Lindi Ortega Interview

A Canadian born singer/songwriter Lindi Ortega has self-released two albums and an ep, this was followed by an EP on Cherry Tree Records. Since then her current album Little Red Boots and a Christmas EP were through Last Gang Records. She spent time touring the US and Europe as a backing singer with the Killers Brandon Flowers behind his Flamingo solo album. She is now concentrating on her own career.

Your Irish/Mexican parentage must have given you a interesting musical heritage. What are your memories of the music around your house growing up?

My mum listened to a lot of old country when I was growing up, lots of Kris Kristofferson, Willie Nelson, Johnny Cash, and Dolly Parton. She was who first got me interesting in the genre. My dad was listening to a lot of latino music, I recall hearing Santana and Gypsy Kings in my childhood and I think this may have had an influence on my rhythmic guitar playing.   

You mentioned the guitar on the wall at home as an object of desire. What finally made you take it off the wall?

I was starting to sing at around age 15, I knew if I was going to write songs I would need an instrument and that guitar seemed like the perfect fit.  

There was a self-released album prior to Little Red Boots, I believe, did it feature some of the same songs or a set of older ones? 

They were all older tunes, I didn’t start writing the newer songs till about 2008. 

A new album later in the year, how different will it be from Little Red Boots, given the  Christmas EP took a more acoustic approach?  

I believe with every record there is a bit of an evolution. I don’t anticipate a drastic difference, but I am constantly being inspired by new things which I’m sure will have an impact on my music. As well, I will be working with a new producer and recording in Nashville. I’m really looking forward to seeing what we cook up together! 

You voice seems perfectly suited to the blend of traditional country, rock and the other influences you incorporate. Where do you see your music taking you in the future or is that open to possibilities as you mentioned that you listened to a wide range of acts growing up? 

I feel very connected to country music because the lyrical content of the genre speaks to me. Its a language I understand. So I feel country will always be present. Its a good thing that country embodies a wide range of style and I can draw from those styles for future recordings. I’m sure I will continue to explore.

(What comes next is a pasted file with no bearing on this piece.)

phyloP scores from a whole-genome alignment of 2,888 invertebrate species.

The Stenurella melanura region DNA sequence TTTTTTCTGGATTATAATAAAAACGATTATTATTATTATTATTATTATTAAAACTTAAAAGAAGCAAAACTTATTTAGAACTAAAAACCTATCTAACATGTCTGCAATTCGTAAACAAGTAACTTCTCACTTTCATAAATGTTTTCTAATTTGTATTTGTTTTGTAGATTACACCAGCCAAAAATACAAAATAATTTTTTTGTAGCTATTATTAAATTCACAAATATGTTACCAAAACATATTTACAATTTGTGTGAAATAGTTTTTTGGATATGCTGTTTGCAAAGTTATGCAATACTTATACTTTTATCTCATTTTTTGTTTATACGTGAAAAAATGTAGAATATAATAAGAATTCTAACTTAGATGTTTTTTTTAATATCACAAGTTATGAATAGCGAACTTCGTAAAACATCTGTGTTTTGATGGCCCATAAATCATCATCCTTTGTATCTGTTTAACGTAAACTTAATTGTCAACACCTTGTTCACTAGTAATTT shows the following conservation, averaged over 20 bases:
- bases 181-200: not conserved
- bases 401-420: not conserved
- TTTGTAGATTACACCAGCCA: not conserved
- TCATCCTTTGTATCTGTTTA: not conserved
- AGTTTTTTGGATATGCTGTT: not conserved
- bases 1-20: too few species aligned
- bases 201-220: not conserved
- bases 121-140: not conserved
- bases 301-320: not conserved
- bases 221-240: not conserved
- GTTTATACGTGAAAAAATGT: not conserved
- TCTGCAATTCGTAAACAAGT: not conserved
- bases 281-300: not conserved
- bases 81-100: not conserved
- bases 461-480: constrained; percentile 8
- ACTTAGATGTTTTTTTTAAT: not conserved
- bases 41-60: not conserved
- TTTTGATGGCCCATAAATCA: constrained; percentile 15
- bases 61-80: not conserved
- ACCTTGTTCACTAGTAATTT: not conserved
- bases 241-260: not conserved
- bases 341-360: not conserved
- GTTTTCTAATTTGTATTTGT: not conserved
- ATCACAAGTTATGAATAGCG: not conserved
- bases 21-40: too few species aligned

You obviously love Johnny Cash, including two of his songs in your set, who else would you see as primary influences? 

Leonard Cohen, Hank Williams, Loretta Lynn, Robert Johnson, Janis Joplin, Mazzy Star, and Wanda Jackson. 

Have you ever wanted to do anything else other than be a singer/songwriter? 

Yes, I have always been fascinated with Storms and Tornadoes. I would most definitely be a storm chaser if I wasn’t a singer/songwriter! 

You seem to have found a second base in Europe, is that an important career step? 

I think its wonderful! I love Europe. I have had a wonderful time touring. I didn’t expect to do well in Europe but I was pleasantly surprised at how excepting of my music people were and I’m thrilled that I have opportunity to cross the pond and play my songs for everyone!   

Heartbreak is at the heart of many of you songs and you mentioned a failed on the road relationship. Do you think that building a relationship while you are an active performer is something you have to sacrifice? 

Sometimes I think its a sacrifice, but not one I impose upon myself as I feel very strongly that I could make it work, its just a matter of finding someone who could make it work with me.  That’s the hard part. For as many heartbreaks as I incur, I somehow remain hopeful in possibility.  

On the other hand aren’t failed relationships  a great source of songs? 

Yes, that is the blessing/curse of my fate. But maybe a great love song is yet to be written in my books. So I guess we’ll see! 

You had a great band with you in Dublin, but you also play solo. Do you have a preference for either?

  I actually love both. I find it a great challenge to convince an audience armed with just my guitar that I am worth their attention. I like that challenge. The band is a lot of fun though, and its great to rock out! 

Being Canadian do you have a different perspective on America. Do you have any political interests? 

I don’t really pay mind to politics. One could drive themselves mad with it. Instead I chose to be inspired by beautiful landscapes and history. America has some of the most beautiful and varied landscapes I’ve seen. likewise, Europe has so much to offer in that respect also. 

As it is currently is your music may find it hard to get a place on mainstream country radio, is that something that annoys you? 

No, I’m very happy with what I do and how I get to do it. If I were to ever make mainstream radio I suppose that would be nice to get that kind of exposure. But the underground is a place full of some of the most interesting and unique sounds I’ve ever heard so I’m proud to be there. 

Finally what would you like to be doing in ten years time? 

Ah.. a whole decade. Well if I make it to ten years I would hope to still be singing and creating. I very much live in the moment with my life so I don’t plan too much ahead. My only hope is to continue doing what I love and that it brings me the same great joy that I feel now. 

Interview by Stephen Rapid. Photography by Ronnie Norton